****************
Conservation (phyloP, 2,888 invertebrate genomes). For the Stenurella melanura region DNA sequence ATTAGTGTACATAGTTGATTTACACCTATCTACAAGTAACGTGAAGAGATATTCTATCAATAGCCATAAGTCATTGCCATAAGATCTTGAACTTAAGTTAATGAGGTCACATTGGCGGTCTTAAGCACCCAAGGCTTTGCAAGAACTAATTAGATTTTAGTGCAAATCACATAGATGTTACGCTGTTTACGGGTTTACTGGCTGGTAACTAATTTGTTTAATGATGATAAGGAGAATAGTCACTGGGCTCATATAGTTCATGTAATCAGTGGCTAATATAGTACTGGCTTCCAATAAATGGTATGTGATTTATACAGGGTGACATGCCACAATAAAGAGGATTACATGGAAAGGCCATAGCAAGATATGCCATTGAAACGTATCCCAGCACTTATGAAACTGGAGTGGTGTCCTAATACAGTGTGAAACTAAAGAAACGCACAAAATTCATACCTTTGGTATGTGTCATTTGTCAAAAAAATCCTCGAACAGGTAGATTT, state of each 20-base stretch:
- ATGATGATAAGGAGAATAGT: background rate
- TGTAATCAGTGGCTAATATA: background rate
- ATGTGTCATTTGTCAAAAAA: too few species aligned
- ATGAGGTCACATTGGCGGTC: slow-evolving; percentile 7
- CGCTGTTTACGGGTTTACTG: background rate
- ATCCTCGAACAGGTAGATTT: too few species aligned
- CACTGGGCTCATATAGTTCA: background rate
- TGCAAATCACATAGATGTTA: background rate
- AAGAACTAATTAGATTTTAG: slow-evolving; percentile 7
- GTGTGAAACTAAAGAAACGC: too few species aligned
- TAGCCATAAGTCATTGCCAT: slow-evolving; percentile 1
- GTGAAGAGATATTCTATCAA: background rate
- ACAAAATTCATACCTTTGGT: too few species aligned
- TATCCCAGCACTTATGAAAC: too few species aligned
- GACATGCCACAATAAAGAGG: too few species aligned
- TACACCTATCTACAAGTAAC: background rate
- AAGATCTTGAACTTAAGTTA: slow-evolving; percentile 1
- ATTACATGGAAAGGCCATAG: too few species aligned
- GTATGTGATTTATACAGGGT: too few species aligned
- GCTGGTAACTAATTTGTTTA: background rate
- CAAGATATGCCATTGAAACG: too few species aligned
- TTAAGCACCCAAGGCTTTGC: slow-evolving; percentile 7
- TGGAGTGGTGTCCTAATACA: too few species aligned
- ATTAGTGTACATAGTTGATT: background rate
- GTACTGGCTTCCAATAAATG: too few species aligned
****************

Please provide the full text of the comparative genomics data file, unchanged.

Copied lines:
Conservation (phyloP, 2,888 invertebrate genomes). For the Stenurella melanura region DNA sequence ATTAGTGTACATAGTTGATTTACACCTATCTACAAGTAACGTGAAGAGATATTCTATCAATAGCCATAAGTCATTGCCATAAGATCTTGAACTTAAGTTAATGAGGTCACATTGGCGGTCTTAAGCACCCAAGGCTTTGCAAGAACTAATTAGATTTTAGTGCAAATCACATAGATGTTACGCTGTTTACGGGTTTACTGGCTGGTAACTAATTTGTTTAATGATGATAAGGAGAATAGTCACTGGGCTCATATAGTTCATGTAATCAGTGGCTAATATAGTACTGGCTTCCAATAAATGGTATGTGATTTATACAGGGTGACATGCCACAATAAAGAGGATTACATGGAAAGGCCATAGCAAGATATGCCATTGAAACGTATCCCAGCACTTATGAAACTGGAGTGGTGTCCTAATACAGTGTGAAACTAAAGAAACGCACAAAATTCATACCTTTGGTATGTGTCATTTGTCAAAAAAATCCTCGAACAGGTAGATTT, state of each 20-base stretch:
- ATGATGATAAGGAGAATAGT: background rate
- TGTAATCAGTGGCTAATATA: background rate
- ATGTGTCATTTGTCAAAAAA: too few species aligned
- ATGAGGTCACATTGGCGGTC: slow-evolving; percentile 7
- CGCTGTTTACGGGTTTACTG: background rate
- ATCCTCGAACAGGTAGATTT: too few species aligned
- CACTGGGCTCATATAGTTCA: background rate
- TGCAAATCACATAGATGTTA: background rate
- AAGAACTAATTAGATTTTAG: slow-evolving; percentile 7
- GTGTGAAACTAAAGAAACGC: too few species aligned
- TAGCCATAAGTCATTGCCAT: slow-evolving; percentile 1
- GTGAAGAGATATTCTATCAA: background rate
- ACAAAATTCATACCTTTGGT: too few species aligned
- TATCCCAGCACTTATGAAAC: too few species aligned
- GACATGCCACAATAAAGAGG: too few species aligned
- TACACCTATCTACAAGTAAC: background rate
- AAGATCTTGAACTTAAGTTA: slow-evolving; percentile 1
- ATTACATGGAAAGGCCATAG: too few species aligned
- GTATGTGATTTATACAGGGT: too few species aligned
- GCTGGTAACTAATTTGTTTA: background rate
- CAAGATATGCCATTGAAACG: too few species aligned
- TTAAGCACCCAAGGCTTTGC: slow-evolving; percentile 7
- TGGAGTGGTGTCCTAATACA: too few species aligned
- ATTAGTGTACATAGTTGATT: background rate
- GTACTGGCTTCCAATAAATG: too few species aligned